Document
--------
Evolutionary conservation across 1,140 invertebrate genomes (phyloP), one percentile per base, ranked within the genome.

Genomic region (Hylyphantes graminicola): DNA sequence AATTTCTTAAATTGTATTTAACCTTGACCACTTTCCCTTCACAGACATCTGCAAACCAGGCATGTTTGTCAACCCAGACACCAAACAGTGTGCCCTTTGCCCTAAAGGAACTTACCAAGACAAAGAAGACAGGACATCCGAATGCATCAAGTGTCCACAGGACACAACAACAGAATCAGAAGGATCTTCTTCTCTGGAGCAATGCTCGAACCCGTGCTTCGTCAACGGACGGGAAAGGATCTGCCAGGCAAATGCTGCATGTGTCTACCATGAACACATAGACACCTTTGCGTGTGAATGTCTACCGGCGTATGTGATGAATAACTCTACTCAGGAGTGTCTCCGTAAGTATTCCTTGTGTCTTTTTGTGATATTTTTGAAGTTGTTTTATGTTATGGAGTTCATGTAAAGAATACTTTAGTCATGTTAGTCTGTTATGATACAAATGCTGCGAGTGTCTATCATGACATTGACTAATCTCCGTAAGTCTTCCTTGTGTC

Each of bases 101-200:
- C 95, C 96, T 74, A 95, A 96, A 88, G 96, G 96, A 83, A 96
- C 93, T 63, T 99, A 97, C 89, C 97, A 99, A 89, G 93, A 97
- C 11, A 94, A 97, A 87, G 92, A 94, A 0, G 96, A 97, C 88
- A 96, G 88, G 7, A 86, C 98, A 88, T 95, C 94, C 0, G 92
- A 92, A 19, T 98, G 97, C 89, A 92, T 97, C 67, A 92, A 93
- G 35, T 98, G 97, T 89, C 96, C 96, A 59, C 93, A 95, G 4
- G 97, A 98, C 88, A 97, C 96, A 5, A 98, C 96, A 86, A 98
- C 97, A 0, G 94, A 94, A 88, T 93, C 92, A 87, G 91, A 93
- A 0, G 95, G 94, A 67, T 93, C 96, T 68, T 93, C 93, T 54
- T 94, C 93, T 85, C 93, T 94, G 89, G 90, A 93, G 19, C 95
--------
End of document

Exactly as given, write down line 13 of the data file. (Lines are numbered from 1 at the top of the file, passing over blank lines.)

- T 94, C 93, T 85, C 93, T 94, G 89, G 90, A 93, G 19, C 95